This photo captures the front view of the car, which shows the green button on top, the LED “headlights”, and the front flap (the black rectangle containing green details and the LEDs) which lifts to allow access to the battery and the Arduino.

This photo shows the activated car, with its headlights on. This activation is caused by the hand over the photosensor inside the button, which has detected a lower level of light.

This photo captures the back view of the car, where another angle of the button can be seen.


The car has a green button on top of it. When someone goes to press the button, a sensor in the button detects a change in the amount of light, and the car “runs” away. This is similar to our inspiration of a cat running away from a human that wants to pet it.

At this point, the wheels were being wired into the breadboard, along with their drivers. The front flap of the car and the wired button are also visible in this picture. This was during the early stages of configuring the electrical parts.


Here, the car was starting to be constructed. All of the wheels were attached to the base, and the walls were being put up, allowing the electrical parts to sit inside the vehicle. The top was made around the button, out of cardboard, in order to ensure it would sit correctly and allow the photosensor to be activated.


At this point, construction was nearly complete, with the exception of the front of the car. We made the design choice to have the front go out and become a flap the battery and Arduino visible in the front left part of the car could be accessible, in case we needed to change the code.

* Linda Xia
* Kye Stapleton-Gray
* Project 1: Surprise!
* This Arduino "surprise" comes in the form of a toy-sized car, artfully made from popsicle sticks
* hot glued together. It contains a green "Push Me!" button, which is aimed to entice the user to
* tap it to turn it on. Little do they know that the device is already on, and the photoresistor
* hidden within the button alerts the little toy car to awaken and swiftly scamper away.

const int back_in_1 = 8;
const int back_in_2 = 9;
const int back_in_3 = 4;
const int back_in_4 = 5;

const int front_in_1 = 11;
const int front_in_2 = 12;
const int front_in_3 = 2;
const int front_in_4 = 3;

const int led_1 = 13;
const int led_2 = 10;

const int sensitivity = 550;

void setup() {

// Controls the back wheels DC motor output
pinMode(back_in_1, OUTPUT);
pinMode(back_in_2, OUTPUT);
pinMode(back_in_3, OUTPUT);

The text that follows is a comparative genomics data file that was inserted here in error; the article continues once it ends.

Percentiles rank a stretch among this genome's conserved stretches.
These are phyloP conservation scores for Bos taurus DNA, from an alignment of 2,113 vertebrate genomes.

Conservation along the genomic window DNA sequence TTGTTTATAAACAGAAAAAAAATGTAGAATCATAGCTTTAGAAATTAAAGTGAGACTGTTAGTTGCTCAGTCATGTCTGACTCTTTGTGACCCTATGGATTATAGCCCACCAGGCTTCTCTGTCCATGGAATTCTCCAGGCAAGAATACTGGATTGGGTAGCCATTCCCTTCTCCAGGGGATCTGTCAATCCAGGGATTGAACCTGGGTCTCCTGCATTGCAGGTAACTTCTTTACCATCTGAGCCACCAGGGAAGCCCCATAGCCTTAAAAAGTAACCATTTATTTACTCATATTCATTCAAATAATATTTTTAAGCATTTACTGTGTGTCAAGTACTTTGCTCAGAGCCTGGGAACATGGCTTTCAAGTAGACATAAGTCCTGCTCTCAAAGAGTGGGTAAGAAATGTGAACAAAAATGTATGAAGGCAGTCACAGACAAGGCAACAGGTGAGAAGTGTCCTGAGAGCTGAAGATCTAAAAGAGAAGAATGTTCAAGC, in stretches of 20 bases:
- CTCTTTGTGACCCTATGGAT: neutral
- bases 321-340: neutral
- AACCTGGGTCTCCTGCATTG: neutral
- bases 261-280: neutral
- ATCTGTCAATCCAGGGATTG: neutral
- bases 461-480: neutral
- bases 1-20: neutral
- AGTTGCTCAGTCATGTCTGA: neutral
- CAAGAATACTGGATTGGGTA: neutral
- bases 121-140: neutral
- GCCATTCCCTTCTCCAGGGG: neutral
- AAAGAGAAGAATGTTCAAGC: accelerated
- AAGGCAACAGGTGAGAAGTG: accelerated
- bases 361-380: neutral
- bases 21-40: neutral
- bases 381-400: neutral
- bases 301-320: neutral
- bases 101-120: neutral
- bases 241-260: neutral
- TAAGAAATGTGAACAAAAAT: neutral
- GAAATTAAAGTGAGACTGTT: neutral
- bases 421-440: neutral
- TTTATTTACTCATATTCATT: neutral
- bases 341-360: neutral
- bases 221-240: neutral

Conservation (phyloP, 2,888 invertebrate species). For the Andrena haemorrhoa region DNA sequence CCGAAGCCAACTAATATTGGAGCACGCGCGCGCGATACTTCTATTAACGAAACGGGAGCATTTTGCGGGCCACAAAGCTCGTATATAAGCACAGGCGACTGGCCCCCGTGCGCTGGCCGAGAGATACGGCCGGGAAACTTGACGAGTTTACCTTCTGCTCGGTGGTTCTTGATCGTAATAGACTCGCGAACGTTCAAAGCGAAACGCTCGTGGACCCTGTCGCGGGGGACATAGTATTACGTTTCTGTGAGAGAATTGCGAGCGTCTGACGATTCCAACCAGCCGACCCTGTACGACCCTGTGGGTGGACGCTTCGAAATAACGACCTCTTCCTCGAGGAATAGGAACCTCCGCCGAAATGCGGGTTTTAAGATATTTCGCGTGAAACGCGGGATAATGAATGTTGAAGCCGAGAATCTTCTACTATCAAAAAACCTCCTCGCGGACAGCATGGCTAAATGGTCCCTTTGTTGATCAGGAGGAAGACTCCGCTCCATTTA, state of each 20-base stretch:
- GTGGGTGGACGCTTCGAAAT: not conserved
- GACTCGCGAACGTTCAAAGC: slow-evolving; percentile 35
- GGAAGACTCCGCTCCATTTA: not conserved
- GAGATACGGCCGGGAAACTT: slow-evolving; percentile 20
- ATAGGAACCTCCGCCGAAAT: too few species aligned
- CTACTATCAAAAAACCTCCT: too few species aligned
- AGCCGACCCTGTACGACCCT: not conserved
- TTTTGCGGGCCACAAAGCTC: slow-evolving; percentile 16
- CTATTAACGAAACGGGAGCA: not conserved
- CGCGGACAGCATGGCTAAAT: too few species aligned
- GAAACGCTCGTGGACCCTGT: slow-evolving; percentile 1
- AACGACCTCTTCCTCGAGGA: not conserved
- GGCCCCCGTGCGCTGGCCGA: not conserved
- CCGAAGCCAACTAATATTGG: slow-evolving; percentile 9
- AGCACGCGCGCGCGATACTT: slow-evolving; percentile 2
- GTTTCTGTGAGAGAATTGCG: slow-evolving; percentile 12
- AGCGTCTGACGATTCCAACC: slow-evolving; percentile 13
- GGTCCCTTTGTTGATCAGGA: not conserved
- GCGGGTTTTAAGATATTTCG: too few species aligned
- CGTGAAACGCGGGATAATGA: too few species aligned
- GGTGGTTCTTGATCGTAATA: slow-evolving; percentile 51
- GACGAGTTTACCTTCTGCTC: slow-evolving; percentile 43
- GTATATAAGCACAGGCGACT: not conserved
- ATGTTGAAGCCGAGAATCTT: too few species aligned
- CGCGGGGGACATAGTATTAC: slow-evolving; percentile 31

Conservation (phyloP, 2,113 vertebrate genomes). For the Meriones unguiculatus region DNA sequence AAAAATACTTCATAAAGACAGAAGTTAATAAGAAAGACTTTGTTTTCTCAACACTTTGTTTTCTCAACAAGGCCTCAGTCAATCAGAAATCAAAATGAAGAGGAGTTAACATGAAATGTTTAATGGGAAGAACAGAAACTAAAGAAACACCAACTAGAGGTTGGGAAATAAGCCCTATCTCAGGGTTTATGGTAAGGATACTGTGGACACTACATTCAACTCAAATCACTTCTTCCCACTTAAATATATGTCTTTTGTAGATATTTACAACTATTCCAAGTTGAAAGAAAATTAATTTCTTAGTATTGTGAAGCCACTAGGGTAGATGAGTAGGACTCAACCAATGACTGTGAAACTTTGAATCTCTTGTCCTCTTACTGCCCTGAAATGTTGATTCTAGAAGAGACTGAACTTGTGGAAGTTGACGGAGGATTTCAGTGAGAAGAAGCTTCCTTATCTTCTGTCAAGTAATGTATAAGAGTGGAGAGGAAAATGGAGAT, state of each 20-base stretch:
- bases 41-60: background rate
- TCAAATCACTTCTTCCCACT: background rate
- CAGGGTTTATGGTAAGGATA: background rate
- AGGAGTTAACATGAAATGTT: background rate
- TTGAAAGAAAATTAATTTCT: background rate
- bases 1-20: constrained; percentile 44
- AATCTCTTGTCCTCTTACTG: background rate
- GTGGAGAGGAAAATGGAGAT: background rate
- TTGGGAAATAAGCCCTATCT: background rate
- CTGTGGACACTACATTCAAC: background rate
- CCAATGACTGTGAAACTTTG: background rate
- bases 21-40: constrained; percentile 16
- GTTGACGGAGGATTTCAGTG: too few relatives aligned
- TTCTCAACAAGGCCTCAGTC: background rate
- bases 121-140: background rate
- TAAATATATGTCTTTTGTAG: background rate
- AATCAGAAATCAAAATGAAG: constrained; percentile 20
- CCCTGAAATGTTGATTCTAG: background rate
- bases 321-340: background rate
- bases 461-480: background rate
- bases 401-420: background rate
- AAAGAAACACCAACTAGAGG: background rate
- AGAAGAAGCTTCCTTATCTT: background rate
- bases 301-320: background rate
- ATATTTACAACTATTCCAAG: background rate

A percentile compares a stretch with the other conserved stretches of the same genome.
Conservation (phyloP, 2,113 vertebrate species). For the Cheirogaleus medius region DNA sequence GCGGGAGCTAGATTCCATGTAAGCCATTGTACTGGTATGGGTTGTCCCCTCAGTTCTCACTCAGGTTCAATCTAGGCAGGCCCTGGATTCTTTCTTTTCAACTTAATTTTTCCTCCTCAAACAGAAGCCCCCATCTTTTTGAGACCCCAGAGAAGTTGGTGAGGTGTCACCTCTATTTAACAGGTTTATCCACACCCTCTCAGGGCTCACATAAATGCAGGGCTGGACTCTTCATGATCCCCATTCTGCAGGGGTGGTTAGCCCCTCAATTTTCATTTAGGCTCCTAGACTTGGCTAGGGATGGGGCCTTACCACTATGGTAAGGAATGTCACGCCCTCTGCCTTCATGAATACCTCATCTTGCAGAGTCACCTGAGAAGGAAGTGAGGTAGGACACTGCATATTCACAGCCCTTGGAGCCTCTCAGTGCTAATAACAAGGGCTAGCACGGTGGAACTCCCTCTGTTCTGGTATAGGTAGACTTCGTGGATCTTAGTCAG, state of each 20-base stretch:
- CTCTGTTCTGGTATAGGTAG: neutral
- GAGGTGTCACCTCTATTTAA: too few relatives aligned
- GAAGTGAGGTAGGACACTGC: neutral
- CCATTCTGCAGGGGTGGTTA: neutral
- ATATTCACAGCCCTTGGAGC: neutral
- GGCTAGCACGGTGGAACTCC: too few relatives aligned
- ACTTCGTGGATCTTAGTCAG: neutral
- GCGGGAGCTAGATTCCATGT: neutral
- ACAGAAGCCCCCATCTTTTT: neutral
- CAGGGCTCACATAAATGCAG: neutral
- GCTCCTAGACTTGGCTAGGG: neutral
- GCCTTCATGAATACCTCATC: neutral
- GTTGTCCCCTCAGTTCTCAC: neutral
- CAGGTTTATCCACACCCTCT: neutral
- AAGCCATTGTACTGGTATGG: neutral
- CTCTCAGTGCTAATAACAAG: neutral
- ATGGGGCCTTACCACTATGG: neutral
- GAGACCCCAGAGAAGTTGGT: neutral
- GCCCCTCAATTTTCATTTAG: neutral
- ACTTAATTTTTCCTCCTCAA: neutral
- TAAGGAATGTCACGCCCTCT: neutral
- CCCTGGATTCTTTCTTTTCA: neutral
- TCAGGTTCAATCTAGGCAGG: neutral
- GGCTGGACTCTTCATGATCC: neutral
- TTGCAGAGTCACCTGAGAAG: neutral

pinMode(back_in_4, OUTPUT);

// Controls the front wheels DC motor output
pinMode(front_in_1, OUTPUT);
pinMode(front_in_2, OUTPUT);
pinMode(front_in_3, OUTPUT);
pinMode(front_in_4, OUTPUT);

// The LED "eyes" of the little toy car
pinMode(led_1, OUTPUT);
pinMode(led_2, OUTPUT);

pinMode(A0, INPUT);

void loop() {

// Read the photoresistor value.
int photoValue = analogRead(A0);

* If the photoresistor value dips below a certain sensitivity level, the little toy car
* is alerted that a human is near due to the change in light.

if (photoValue < sensitivity) {
digitalWrite(back_in_1, HIGH);
digitalWrite(back_in_2, LOW);
digitalWrite(back_in_3, HIGH);
digitalWrite(back_in_4, LOW);

digitalWrite(front_in_1, HIGH);
digitalWrite(front_in_2, LOW);
digitalWrite(front_in_3, HIGH);
digitalWrite(front_in_4, LOW);

digitalWrite(led_1, HIGH);
digitalWrite(led_2, HIGH);

// Otherwise, if there is no danger -- uh, human -- nearby, the car will be napping.
else {
digitalWrite(back_in_1, HIGH);
digitalWrite(back_in_2, HIGH);
digitalWrite(back_in_3, HIGH);
digitalWrite(back_in_4, HIGH);

digitalWrite(front_in_1, HIGH);
digitalWrite(front_in_2, HIGH);
digitalWrite(front_in_3, HIGH);
digitalWrite(front_in_4, HIGH);

digitalWrite(led_1, LOW);
digitalWrite(led_2, LOW);




For future improvements, it would be useful to make something like a knob on the device that could adjust the sensitivity of the photoresistor based on the brightness of the room, since variable lighting in the classroom caused issues in our demonstration. To make the device more “cat-like”, we could have allowed the car to be moving already, and speed up when a hand goes to press the button. It would have also been better to allow the button to actually be pressed, since we weren’t expecting for someone to actually try to press it hard and quickly enough that the sensor was set off.

Some challenges were that working with DC motors was a risky move, because neither of us had worked with them before, and extra hours were spent soldering threaded wire to the motors to create electrical connections, and soldering the drivers together. It was also difficult to find the right battery to power the motors, the drivers, and the Arduino. We ended up using 4 AA batteries and a 9V battery. It was confusing wiring those up because the wheels kept acting up or not moving at different points.

When constructing the car, we wanted to make the function as discreet as possible so no one would guess the surprise. This made us construct a closed box, with no way of peeking inside at the parts.

The electrical components we had already learned about in class were easy to connect, like the photoresistor and the LEDs. The scope of the project was right, since we were able to produce a polished project without spending crammed hours at the end. In the future, we would love to incorporate more complex and sensitive sensors, motors, and other electrical accessories to create a less direct replica of an already existing being (the cat). Some of the projects we saw from others in the class inspired us to be more creative, like the slowly moving package box, and the caring-actions-turned-violent plant watering project.